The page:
Since the initiation of nationwide lock down measures back in March of 2020, the amount of notice a landlord is required to provide their tenants when seeking to reclaim possession of the property has changed a number of times.
With the implementation of the Corona Virus Act 2020, the UK government granted vulnerable renters additional notice before their landlord was able to enact eviction proceedings. Initial reforms to the amount of notice required before proceedings can begin saw section 8’s and section 21’s served between the 26th March 2020 and the 28th August 2020 require at least 3 months’ notice in most cases, including cases of serious anti-social behaviour, where the tenant has no right to rent in the UK, or where the residents had accumulated significant rent arrears.
Notices issued to tenants between the 29th August 2020 and the 31st May 2020 require a minimum of six months’ notice. Further to this these changes took aim at tenants that had accumulated significant rent arrears, granting landlords additional control over their eviction, seeing the notice periods return to that of before the pandemic.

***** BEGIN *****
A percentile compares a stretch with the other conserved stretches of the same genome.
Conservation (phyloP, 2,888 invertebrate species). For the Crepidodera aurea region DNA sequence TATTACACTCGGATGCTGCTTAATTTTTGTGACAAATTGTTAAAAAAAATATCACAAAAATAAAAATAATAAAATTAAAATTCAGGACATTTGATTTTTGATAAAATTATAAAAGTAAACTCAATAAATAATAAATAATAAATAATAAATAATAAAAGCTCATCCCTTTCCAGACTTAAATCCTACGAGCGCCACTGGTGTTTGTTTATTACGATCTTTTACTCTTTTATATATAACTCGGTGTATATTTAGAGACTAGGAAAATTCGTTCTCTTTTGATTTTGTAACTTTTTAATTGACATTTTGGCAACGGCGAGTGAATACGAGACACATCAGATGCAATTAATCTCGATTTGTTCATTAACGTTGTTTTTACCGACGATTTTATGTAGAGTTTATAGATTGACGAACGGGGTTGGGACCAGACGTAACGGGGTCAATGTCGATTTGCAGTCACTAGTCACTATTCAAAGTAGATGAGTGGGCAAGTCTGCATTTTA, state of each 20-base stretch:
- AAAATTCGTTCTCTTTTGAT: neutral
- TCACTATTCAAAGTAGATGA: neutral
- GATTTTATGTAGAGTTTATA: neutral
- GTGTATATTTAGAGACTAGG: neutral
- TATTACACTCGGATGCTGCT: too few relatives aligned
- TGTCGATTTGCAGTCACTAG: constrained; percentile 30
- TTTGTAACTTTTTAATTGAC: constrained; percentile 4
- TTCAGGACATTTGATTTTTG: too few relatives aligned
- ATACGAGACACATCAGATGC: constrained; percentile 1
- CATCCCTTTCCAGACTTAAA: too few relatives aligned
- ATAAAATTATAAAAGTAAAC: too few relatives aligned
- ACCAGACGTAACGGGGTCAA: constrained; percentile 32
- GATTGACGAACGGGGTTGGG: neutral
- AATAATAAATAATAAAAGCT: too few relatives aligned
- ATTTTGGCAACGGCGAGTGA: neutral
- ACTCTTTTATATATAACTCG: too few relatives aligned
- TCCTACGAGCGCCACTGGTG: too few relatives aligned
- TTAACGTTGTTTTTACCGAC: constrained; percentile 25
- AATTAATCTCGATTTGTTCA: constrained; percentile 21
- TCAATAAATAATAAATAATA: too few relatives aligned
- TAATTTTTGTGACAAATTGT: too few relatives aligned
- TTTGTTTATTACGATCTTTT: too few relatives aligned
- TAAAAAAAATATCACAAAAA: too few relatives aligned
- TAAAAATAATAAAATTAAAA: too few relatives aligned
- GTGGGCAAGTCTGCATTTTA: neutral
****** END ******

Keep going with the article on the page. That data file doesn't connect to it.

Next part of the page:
The period required before eviction proceedings could begin was once again amended on the 1st June 2021, seeing the required amount of notice fall from six months to only four, providing the notice was served after the change to existing regulations. This also saw the amount of notice required to be provided by a landlord that is seeking repossession of their rental property after the death of a tenant return to pre COVID levels, at only 2 months’ notice.
Can I Be Evicted During Lockdown?